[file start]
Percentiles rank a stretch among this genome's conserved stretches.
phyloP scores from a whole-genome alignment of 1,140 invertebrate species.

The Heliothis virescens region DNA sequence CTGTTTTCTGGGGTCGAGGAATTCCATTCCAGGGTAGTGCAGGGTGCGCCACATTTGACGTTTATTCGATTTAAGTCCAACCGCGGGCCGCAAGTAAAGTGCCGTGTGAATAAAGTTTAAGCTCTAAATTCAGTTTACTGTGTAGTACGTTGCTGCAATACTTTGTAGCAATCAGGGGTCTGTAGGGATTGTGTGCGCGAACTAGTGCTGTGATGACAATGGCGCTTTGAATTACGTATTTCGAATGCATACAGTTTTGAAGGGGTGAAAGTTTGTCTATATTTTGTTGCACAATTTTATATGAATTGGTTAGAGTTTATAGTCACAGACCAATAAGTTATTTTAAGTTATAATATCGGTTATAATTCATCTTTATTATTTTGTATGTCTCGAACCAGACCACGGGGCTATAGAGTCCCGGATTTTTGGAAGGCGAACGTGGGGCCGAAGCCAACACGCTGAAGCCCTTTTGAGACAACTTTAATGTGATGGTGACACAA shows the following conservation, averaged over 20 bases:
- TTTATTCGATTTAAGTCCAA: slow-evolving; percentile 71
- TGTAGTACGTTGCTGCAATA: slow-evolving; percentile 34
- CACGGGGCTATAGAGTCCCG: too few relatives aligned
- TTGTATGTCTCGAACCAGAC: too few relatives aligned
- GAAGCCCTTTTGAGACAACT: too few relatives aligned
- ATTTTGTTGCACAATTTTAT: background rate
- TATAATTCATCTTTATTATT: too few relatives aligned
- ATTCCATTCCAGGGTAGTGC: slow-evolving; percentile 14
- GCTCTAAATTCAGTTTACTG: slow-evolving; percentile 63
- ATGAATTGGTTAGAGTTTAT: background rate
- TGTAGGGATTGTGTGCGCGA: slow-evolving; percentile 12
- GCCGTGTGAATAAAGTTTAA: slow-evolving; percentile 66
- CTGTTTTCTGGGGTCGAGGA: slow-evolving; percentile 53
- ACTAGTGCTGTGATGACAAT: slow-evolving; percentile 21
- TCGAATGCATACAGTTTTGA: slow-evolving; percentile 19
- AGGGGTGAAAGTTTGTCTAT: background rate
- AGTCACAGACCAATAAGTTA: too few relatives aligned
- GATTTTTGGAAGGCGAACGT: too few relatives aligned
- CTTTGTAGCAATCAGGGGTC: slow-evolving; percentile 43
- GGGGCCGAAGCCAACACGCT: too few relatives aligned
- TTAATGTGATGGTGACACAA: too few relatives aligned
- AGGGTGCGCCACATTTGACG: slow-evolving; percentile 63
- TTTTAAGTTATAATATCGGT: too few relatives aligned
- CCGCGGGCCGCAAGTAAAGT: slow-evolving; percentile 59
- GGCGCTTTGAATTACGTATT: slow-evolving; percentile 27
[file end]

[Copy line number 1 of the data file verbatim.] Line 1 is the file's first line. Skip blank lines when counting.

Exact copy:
Percentiles rank a stretch among this genome's conserved stretches.